Blurb from The University of Chicago Press Books: In Photography and Japan, Karen Fraser argues that the diversity of styles, subjects, and functions of Japanese photography precludes easy categorization along nationalized lines. Instead, she shows that the development of photography within Japan is best understood by examining its close relationship with the country’s dramatic cultural, political, and social history.

“Uniqueness” in Japanese Art Photography: Toward Situating Images in Context by Pablo Figueroa (2015)

First paragraph from article available at Asia Pacific Perspectives: All nations assert cultural difference through contrast with other countries, and Japan is no exception. However, the country believes it is extraordinarily unique, and has built pervasive cultural myths that claim uniqueness to anything Japanese. Could “uniqueness” in Japanese art photography be one of those myths?

Tuesday, March 28, 2017

"Writing with Light Photo Essays - A Collaboration between Cultural Anthropology and Visual Anthropology Review"

Today in my Documenting Japan class the students are starting their Two-Frame Photo Story Presentations. The assignment was inspired by my participation in a visual literacy workshop run by John Condon and Miguel Gandert at the Summer Institute for Intercultural Communication Workshop in 2009 and the film Life Through a Lens about photographer Annie Liebovitz. The experimentation of experience with photography combining image and text remains important and relevant. See announcement below:

Writing with Light is an initiative to bolster the place of the photo-essay—and, by extension, formal experimentation—within international anthropological scholarship. As a collaboration between two journals published by the American Anthropological Association (AAA), Cultural Anthropology and Visual Anthropology Review, Writing with Light is led by a curatorial collective that aims to address urgent and important concerns about the sustained prominence of multimodal scholarship. Anthropological projects based in video, installation, performance, etc. take as a given that multimodality changes what anthropologists can and should see as productive knowledge. Such projects compel anthropologists to begin rethinking our intellectual endeavors through an engagement with various media, addressing the particular affordances and insights that each new form of scholarship offers. How, for example, does photography produce different types of knowledge than text and/or film? What criteria might we need to interrogate and evaluate each of these forms of multimodal scholarship? As part of a broader set of questions about the relationship between forms of scholarly work and knowledge production, we explore the ongoing relevance of the photo-essay.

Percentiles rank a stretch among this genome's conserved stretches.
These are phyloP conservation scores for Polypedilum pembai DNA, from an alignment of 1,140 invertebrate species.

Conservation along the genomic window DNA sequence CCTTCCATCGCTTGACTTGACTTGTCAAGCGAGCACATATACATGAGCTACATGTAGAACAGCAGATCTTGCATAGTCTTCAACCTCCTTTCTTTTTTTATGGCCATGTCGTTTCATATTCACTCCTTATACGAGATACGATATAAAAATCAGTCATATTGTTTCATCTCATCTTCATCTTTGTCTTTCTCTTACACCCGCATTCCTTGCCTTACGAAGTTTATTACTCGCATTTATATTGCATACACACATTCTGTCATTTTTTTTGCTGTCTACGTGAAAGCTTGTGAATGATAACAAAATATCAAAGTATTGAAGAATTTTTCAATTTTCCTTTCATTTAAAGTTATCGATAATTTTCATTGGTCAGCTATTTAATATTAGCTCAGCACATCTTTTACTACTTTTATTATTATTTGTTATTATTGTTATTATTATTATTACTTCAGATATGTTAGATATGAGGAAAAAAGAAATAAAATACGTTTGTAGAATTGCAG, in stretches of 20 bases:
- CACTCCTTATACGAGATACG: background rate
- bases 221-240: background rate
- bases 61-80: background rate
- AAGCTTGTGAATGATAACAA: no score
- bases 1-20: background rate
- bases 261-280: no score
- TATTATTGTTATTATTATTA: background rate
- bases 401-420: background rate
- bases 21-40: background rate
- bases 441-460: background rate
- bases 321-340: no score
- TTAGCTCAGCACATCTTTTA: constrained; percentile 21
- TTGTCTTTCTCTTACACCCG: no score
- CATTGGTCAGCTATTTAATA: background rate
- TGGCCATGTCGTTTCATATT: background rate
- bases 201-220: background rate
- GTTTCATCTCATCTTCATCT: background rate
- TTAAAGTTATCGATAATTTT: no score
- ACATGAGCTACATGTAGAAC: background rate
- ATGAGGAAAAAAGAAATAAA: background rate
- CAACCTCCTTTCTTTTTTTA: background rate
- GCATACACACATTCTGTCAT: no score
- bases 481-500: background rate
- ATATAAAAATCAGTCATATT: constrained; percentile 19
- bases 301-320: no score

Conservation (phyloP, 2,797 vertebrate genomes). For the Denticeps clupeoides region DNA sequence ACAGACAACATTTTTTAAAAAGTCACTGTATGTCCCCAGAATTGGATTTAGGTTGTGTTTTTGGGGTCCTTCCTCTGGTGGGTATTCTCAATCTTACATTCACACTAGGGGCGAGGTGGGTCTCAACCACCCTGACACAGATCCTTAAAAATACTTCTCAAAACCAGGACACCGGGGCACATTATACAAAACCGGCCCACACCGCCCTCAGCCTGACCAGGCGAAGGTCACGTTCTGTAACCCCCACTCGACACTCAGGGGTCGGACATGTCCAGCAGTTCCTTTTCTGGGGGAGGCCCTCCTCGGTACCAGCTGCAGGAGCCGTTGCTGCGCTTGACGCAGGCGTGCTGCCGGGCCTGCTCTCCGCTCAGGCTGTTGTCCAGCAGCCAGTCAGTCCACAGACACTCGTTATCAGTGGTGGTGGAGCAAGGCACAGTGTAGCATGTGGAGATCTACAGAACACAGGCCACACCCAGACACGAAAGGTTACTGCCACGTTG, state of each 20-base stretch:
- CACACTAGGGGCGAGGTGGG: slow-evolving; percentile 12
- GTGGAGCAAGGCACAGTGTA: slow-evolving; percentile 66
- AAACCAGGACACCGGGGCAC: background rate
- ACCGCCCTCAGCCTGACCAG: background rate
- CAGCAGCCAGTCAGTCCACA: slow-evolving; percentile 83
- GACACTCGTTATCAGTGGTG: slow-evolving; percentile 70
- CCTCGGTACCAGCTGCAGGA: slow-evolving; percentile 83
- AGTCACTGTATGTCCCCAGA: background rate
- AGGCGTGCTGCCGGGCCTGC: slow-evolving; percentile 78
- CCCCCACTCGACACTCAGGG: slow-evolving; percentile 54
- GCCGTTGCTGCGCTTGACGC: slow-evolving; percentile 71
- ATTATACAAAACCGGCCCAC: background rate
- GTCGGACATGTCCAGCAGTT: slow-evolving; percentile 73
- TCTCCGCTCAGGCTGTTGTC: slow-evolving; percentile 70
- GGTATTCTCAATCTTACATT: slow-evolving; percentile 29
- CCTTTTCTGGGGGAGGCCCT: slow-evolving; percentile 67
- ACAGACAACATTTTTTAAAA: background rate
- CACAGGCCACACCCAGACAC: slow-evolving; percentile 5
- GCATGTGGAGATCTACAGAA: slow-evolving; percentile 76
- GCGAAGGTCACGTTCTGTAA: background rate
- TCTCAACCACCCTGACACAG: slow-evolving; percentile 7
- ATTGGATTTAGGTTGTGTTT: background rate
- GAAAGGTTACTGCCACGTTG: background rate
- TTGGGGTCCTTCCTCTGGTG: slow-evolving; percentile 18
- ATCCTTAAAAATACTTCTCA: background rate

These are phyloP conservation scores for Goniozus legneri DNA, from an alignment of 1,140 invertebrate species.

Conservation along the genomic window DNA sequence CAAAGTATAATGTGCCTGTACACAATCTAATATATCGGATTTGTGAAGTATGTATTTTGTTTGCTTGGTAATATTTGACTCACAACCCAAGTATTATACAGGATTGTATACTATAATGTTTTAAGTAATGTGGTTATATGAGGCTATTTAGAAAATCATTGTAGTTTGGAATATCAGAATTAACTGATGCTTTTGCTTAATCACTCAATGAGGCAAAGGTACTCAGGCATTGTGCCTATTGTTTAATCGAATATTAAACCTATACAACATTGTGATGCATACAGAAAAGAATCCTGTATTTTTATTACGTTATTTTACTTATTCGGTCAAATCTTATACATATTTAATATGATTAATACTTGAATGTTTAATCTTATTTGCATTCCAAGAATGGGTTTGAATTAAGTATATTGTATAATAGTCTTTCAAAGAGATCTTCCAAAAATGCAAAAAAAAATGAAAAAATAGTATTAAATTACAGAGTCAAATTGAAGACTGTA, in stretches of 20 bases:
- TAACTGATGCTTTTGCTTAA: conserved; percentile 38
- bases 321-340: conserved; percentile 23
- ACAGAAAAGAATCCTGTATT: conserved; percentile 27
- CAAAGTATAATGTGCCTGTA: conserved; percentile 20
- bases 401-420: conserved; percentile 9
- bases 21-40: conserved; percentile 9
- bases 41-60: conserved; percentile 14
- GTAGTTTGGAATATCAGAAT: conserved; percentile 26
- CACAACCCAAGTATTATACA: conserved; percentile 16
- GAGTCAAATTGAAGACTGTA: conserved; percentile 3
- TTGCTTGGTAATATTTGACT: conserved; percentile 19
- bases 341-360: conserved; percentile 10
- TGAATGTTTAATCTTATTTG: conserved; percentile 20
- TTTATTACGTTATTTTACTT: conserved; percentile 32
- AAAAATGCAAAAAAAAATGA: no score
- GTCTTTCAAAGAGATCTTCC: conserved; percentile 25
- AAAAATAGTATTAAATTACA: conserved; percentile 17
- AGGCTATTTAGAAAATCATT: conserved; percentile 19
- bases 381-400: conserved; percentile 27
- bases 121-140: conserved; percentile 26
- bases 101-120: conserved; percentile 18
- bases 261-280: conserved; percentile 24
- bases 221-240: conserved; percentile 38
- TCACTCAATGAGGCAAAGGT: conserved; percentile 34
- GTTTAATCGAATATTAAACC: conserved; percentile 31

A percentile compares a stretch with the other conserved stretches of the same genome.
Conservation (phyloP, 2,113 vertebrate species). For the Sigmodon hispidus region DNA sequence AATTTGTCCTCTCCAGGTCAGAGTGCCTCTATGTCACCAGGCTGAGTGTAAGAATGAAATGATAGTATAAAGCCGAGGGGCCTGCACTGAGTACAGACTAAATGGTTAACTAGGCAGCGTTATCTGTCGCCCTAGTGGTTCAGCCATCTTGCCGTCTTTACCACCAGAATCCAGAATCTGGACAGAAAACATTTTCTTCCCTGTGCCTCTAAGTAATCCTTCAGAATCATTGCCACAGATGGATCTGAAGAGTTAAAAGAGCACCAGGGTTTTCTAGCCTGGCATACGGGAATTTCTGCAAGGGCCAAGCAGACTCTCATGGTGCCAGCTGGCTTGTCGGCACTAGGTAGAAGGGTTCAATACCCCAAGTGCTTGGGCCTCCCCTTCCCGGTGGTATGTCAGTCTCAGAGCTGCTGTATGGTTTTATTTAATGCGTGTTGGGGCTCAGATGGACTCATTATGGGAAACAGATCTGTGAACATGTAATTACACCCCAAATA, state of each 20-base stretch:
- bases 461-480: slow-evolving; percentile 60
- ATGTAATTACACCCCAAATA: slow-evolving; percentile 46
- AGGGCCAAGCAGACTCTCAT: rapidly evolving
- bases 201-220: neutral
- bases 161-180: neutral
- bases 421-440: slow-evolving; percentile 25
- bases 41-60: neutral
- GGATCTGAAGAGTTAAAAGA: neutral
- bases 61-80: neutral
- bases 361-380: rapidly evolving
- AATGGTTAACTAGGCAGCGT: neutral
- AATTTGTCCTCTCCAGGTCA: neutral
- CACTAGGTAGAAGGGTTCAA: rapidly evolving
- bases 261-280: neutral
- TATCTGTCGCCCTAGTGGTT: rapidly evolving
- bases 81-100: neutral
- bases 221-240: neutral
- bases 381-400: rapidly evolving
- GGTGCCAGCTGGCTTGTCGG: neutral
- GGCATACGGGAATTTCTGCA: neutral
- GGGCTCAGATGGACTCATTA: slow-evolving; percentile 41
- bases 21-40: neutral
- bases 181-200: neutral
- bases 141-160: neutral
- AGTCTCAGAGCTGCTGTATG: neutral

The Writing with Light collective focuses on the photo-essay in the belief that multimodal (or visual) forms are not a singular paradigm and that a consideration of a singular research form might help us to rethink a broader array of anthropological questions. How does the photo-essay configure our engagement through its unique form of mediation and composition? We believe that the photo-essay provides a critical opportunity for reevaluating the word–image relationship. Conventionally known for its narrative qualities, the photo-essay is especially useful in reconsidering the relationship between words and images in photographic storytelling, as well as efforts to generate innovative anthropological knowledge with the capacity to go beyond storytelling. For example, we are especially interested in the photo-essay’s potential to generate insights focused on issues of mediation and representation, as well as methodological questions with the potential to shift how anthropologists conceive of the discipline itself.

This initiative is unique in that it draws on Cultural Anthropology’s wider view of emerging trends in anthropology, while foregrounding the particular concerns of Visual Anthropology Review as far as theorizing and critiquing practice-based modes of ethnographic scholarship. By relaunching the existing Cultural Anthropology Photo Essays section as a collaboration with Visual Anthropology Review, the initiative aims to open new spaces for interaction between sections of the AAA and corners of the discipline. By merging the literary and epistemological critiques of an earlier generation with the formal and aesthetic critiques driving visual anthropology today, we draw on the etymology of the word photograph for inspiration: thus, writing with light.

For more information:

I am cheating on my own two-frame story today by borrowing two photos from Japan Today both published today to examine and ponder current housing conditions in Japan.



I am not suggesting that these housing types are representative of Japan by any means. But it is mighty sad and one wonders about the priorities of the Japanese government as it increases its military budget and pledges aid for developing countries (aid = business opportunities). What about the people in Japan that need assistance? These are urgent and important concerns that need exploring...